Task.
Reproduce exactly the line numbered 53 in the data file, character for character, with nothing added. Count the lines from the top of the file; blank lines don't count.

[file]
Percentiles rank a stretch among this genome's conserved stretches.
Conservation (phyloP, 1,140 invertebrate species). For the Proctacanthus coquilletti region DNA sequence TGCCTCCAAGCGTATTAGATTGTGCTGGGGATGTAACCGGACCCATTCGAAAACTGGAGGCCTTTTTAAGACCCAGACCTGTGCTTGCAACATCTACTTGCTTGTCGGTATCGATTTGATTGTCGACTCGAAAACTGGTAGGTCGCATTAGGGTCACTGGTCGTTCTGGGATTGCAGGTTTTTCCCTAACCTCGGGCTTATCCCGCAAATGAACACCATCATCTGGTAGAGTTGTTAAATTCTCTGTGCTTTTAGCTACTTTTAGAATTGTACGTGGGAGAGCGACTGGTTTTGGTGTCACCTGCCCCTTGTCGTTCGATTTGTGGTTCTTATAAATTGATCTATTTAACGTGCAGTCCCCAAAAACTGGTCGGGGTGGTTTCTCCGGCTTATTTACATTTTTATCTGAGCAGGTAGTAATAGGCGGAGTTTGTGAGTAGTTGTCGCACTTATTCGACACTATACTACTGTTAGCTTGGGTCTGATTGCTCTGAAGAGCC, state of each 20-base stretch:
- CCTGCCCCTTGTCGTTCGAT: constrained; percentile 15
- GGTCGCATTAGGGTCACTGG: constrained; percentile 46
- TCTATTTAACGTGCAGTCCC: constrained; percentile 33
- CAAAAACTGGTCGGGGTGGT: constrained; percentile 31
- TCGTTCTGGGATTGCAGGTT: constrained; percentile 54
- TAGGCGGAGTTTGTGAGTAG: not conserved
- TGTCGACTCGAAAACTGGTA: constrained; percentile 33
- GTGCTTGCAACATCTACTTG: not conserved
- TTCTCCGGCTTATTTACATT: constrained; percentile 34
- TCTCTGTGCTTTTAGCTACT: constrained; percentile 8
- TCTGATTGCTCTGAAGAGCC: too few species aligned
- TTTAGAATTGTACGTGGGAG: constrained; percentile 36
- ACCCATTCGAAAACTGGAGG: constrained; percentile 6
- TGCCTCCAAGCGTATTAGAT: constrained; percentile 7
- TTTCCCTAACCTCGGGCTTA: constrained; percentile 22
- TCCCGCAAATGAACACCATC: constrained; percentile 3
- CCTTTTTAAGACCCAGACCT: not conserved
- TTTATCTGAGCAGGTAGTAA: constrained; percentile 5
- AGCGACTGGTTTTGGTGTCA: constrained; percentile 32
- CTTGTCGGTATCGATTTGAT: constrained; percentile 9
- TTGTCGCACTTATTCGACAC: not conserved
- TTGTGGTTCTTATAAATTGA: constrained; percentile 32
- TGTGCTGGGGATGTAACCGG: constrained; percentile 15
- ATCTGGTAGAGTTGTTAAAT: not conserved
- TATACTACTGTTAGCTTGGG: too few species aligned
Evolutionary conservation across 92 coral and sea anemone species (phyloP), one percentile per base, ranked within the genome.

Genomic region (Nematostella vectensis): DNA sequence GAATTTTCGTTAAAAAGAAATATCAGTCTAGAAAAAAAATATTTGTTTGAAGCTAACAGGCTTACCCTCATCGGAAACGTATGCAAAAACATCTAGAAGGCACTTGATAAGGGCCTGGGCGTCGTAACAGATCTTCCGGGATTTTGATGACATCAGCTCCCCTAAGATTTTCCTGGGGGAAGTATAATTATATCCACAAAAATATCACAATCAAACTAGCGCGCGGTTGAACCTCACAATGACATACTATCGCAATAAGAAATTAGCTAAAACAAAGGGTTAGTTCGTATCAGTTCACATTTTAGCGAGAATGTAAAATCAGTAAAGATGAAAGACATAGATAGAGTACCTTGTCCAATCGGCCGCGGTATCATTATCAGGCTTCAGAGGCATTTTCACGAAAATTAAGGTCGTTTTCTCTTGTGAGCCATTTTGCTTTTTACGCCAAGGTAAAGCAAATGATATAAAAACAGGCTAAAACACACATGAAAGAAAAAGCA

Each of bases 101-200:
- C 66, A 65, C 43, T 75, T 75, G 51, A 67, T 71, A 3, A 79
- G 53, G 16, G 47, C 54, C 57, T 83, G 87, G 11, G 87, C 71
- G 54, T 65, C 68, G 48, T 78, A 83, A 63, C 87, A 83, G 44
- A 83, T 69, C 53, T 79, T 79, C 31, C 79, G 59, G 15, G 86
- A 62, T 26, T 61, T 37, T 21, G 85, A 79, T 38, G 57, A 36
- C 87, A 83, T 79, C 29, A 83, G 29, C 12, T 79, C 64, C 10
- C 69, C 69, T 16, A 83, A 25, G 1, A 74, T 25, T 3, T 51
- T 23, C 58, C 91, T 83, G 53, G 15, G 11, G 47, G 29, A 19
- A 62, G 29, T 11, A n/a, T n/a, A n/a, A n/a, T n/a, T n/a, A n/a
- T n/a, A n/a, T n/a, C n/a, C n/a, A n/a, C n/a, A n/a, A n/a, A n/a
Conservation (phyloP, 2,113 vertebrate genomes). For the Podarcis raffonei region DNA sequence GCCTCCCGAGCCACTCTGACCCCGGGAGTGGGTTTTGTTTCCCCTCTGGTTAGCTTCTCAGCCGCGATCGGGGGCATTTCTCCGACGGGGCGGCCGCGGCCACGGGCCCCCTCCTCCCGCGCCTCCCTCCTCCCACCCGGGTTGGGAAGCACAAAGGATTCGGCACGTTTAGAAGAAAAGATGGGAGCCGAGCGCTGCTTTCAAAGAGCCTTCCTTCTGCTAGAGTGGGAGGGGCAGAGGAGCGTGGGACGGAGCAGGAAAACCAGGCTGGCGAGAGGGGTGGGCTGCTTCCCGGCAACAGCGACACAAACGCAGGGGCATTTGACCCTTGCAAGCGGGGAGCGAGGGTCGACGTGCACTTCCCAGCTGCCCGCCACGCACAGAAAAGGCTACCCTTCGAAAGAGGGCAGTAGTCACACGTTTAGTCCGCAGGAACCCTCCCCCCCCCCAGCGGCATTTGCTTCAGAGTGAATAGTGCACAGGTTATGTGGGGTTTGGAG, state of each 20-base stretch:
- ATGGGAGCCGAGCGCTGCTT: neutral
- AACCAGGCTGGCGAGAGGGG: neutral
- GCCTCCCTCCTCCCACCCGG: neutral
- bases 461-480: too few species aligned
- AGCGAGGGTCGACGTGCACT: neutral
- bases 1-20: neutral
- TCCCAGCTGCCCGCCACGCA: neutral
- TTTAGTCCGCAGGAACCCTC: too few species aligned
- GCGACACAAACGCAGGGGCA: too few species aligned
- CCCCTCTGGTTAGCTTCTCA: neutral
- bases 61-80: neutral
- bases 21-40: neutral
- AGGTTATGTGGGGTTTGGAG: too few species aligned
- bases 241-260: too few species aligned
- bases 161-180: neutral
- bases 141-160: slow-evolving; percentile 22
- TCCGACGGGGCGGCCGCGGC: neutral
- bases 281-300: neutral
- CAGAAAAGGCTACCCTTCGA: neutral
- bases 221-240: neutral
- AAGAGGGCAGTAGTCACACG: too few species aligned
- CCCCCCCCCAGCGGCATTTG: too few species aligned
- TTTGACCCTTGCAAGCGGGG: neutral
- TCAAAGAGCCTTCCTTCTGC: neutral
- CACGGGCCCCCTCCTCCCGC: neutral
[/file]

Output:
- bases 21-40: neutral